Ruth Ayres’ one little word this year is shine. She never ceases to amaze me by the way she lives her beliefs. Her one little word is no exception. The CELEBRATE This Week link-up she is hosting is just one of the many ways she shines warm light into my life. Won’t you consider linking up with us?
one. I started this week in the company of a three-year-old. My oldest friend (we’ve been friends since second grade, she is not old herself), her husband, and their daughter joined my husband and me at my dad’s house in Indiana for Columbus Day weekend. I think this is obvious cause for celebration, but moments that made this extra special include A telling us to be her darling cows while she pretended to be the cow mama. When her father complied by letting out a deep, “Moooo,” she ordered us to sound like darling cow children by using our pink voices. Here she is sharing Pete the Cat and His Four Groovy Buttons with my dad’s partner:
two. Yesterday I had to give my students their third district common assessment for language arts this school year. But since this is about celebration, I won’t dwell on that issue. It is simply significant to note because following the multiple choice style beatdown, we shifted the energy in the room by having what Ruth calls in her newest book, Celebrating Writers, a ‘Silent Celebration.’
I mounted student poems on large sheets of butcher paper. These were scattered around the room in a ‘Gallery of Poetry.’ Each student chose a fun colorful pen. Mozart played softly in the background. I briefly set the stage with a tightrope visual, discussing comments that offer the kind of strong support I expect and the lenses through which students might respond (as a human, as a reader, as a writer). Students moved around the room, visiting each others’ words, offering celebratory responses.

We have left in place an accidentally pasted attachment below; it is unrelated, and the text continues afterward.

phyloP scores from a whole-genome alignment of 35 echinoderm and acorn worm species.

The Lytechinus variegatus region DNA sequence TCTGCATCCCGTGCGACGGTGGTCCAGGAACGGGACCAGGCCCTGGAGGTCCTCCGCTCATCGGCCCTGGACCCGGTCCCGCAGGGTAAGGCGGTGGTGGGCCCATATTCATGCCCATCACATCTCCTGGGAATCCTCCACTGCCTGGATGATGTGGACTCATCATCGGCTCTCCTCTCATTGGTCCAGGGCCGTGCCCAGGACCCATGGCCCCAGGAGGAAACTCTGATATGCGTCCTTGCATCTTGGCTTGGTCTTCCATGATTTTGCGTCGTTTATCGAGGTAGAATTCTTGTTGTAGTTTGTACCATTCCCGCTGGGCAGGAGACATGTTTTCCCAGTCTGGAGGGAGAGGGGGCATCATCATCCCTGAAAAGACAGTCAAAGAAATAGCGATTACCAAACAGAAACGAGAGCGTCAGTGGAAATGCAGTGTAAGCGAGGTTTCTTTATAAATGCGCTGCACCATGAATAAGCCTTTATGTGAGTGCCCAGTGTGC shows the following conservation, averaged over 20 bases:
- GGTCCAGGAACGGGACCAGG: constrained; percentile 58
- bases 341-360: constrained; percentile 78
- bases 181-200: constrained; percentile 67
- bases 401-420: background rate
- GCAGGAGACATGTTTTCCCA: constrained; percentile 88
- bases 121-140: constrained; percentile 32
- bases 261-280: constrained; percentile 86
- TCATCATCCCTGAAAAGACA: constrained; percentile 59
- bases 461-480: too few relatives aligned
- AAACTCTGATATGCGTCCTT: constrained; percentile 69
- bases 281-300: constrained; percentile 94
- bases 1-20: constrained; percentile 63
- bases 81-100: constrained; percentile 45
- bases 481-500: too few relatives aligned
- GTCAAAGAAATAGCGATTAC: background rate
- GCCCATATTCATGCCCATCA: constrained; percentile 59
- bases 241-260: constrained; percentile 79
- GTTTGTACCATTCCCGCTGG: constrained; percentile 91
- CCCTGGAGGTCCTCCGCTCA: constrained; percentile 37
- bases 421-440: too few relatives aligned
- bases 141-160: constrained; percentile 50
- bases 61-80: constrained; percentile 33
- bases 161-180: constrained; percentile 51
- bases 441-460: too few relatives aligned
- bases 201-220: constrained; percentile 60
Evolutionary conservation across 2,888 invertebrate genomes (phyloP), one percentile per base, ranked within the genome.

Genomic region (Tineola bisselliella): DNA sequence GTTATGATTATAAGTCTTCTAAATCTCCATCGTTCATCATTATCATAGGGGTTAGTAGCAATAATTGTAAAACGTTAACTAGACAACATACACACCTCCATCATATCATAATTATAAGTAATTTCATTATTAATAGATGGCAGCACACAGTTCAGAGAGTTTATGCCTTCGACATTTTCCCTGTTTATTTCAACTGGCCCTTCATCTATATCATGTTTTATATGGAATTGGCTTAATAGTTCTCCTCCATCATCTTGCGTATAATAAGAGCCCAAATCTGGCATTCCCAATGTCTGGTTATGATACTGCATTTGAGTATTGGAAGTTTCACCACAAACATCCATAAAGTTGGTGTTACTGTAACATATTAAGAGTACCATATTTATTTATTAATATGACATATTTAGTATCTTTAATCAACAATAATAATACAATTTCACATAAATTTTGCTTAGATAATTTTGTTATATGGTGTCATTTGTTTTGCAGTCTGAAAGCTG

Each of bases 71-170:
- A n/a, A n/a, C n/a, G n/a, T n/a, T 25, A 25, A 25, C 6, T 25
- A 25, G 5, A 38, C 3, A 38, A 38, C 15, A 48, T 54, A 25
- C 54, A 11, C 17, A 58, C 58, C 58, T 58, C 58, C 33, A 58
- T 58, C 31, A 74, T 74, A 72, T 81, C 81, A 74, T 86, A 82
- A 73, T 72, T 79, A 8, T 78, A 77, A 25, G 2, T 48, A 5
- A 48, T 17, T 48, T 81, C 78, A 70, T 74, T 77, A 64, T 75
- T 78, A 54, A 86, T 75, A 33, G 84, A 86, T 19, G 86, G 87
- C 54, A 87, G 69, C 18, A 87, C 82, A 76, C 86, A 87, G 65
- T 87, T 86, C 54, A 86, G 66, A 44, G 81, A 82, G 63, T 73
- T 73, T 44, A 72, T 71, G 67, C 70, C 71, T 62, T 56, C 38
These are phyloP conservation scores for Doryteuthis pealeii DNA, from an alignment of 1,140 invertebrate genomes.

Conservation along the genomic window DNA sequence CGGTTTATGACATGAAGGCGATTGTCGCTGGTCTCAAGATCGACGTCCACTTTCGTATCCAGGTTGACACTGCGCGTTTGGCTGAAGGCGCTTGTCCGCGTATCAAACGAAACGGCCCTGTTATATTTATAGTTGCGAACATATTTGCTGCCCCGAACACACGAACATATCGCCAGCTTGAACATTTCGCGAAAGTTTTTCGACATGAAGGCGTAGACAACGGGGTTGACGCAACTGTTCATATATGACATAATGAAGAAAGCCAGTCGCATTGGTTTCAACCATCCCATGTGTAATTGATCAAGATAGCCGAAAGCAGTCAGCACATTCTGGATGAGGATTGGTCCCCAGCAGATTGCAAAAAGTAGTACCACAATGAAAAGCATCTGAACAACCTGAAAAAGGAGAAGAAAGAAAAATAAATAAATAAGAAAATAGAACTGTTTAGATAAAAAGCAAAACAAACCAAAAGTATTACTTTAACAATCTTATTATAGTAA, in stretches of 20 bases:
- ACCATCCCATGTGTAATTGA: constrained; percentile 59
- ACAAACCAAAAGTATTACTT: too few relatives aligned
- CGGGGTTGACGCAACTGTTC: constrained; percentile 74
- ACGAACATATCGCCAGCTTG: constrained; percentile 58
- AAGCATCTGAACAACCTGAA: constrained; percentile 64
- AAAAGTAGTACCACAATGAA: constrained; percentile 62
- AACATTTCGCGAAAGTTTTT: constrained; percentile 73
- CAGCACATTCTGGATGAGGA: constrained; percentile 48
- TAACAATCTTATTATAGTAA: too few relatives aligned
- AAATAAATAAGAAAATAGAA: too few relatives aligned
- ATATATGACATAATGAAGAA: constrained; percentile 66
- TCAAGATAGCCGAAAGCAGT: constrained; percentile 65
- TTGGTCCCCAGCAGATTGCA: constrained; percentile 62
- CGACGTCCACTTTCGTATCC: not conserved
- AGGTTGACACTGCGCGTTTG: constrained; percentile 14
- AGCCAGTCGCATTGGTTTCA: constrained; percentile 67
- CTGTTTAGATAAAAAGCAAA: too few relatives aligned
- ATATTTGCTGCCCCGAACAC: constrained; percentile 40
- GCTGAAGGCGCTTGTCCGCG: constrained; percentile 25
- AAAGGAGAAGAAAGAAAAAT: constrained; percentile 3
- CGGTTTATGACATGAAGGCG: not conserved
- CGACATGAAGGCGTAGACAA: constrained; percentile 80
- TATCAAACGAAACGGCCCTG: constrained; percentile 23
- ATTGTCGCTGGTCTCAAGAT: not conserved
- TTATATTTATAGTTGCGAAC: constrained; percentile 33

At the end of class, I heard evidence of the power of celebration in the words of my students as they walked out of the classroom:
“Class flew by today. I hate when class is so good and it is over too quickly.”“I didn’t know people would think these things about my poem.”“These comments are like food in word form. I feel full.”“I should’ve just put my name on my poem. I had no reason to worry about what people would say.”“I had no idea D could write like that. His poem was amazing.”
They had already forgotten the 45 minutes spent bubbling in answers.
three. This week is ending with freshly groomed pups at my side, the last Chicago FIRE soccer game (complete with hopes for making the playoffs) on the television, warm pumpkin seeds straight from the oven, and words on the page (thanks to Ruth and Terje for nudges to find joy this week).